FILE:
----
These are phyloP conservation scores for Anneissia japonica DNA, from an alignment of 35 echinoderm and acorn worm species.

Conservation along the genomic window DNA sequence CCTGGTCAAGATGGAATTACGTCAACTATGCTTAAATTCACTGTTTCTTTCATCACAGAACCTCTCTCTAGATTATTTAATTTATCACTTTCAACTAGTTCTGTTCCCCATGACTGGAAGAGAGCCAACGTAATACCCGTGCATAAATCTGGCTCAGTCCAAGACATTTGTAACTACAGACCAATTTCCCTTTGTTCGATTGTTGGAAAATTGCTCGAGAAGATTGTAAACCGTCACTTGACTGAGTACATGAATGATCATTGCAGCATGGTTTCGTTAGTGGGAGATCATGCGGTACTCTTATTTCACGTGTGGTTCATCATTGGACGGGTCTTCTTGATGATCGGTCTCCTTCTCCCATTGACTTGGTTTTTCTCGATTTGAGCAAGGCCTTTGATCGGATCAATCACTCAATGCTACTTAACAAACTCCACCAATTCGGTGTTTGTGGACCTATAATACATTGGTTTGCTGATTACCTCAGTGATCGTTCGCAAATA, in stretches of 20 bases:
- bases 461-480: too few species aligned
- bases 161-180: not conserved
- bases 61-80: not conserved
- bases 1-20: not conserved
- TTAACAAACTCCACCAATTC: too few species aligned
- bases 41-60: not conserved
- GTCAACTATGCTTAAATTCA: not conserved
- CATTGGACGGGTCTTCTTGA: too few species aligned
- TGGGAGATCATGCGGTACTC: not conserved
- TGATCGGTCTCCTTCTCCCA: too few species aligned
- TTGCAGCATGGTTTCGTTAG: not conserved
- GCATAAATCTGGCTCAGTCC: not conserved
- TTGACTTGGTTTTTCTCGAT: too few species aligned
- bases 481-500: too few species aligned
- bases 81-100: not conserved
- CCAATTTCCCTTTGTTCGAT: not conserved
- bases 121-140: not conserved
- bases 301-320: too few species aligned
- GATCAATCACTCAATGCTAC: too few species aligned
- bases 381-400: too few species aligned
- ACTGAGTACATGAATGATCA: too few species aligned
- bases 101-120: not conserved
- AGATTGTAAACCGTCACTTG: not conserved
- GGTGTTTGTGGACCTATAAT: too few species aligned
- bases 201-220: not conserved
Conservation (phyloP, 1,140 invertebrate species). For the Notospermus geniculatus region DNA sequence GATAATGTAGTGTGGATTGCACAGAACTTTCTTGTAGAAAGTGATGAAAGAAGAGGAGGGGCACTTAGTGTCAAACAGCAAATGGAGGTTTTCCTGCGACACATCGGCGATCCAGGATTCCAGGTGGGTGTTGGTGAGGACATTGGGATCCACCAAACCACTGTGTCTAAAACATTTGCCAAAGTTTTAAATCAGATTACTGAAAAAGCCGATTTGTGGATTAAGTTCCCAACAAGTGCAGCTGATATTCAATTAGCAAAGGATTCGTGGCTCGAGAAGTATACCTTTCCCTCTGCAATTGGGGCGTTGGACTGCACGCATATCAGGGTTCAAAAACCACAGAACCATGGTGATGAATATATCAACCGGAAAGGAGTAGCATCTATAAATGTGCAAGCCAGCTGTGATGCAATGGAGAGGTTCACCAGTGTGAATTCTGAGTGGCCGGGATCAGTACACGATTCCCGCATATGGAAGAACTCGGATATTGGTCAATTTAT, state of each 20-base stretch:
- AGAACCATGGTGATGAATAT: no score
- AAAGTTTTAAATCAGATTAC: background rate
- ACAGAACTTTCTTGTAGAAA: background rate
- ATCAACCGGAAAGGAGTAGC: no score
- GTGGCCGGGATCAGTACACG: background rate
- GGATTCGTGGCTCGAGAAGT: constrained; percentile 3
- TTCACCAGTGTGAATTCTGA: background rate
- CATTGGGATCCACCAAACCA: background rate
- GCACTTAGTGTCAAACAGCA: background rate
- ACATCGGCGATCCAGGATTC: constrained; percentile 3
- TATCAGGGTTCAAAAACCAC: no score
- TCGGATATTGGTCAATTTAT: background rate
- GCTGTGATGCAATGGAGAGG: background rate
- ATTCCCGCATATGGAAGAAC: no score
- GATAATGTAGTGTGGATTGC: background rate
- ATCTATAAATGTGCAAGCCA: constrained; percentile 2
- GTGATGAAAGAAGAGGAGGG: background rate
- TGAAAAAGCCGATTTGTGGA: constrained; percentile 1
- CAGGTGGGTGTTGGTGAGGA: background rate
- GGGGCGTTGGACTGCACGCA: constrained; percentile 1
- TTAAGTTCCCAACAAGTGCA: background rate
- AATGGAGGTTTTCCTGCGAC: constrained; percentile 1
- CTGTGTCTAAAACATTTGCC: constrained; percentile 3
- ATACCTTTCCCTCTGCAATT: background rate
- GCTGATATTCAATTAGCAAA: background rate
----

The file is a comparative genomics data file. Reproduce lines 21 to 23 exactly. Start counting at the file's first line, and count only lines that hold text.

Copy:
- GATCAATCACTCAATGCTAC: too few species aligned
- bases 381-400: too few species aligned
- ACTGAGTACATGAATGATCA: too few species aligned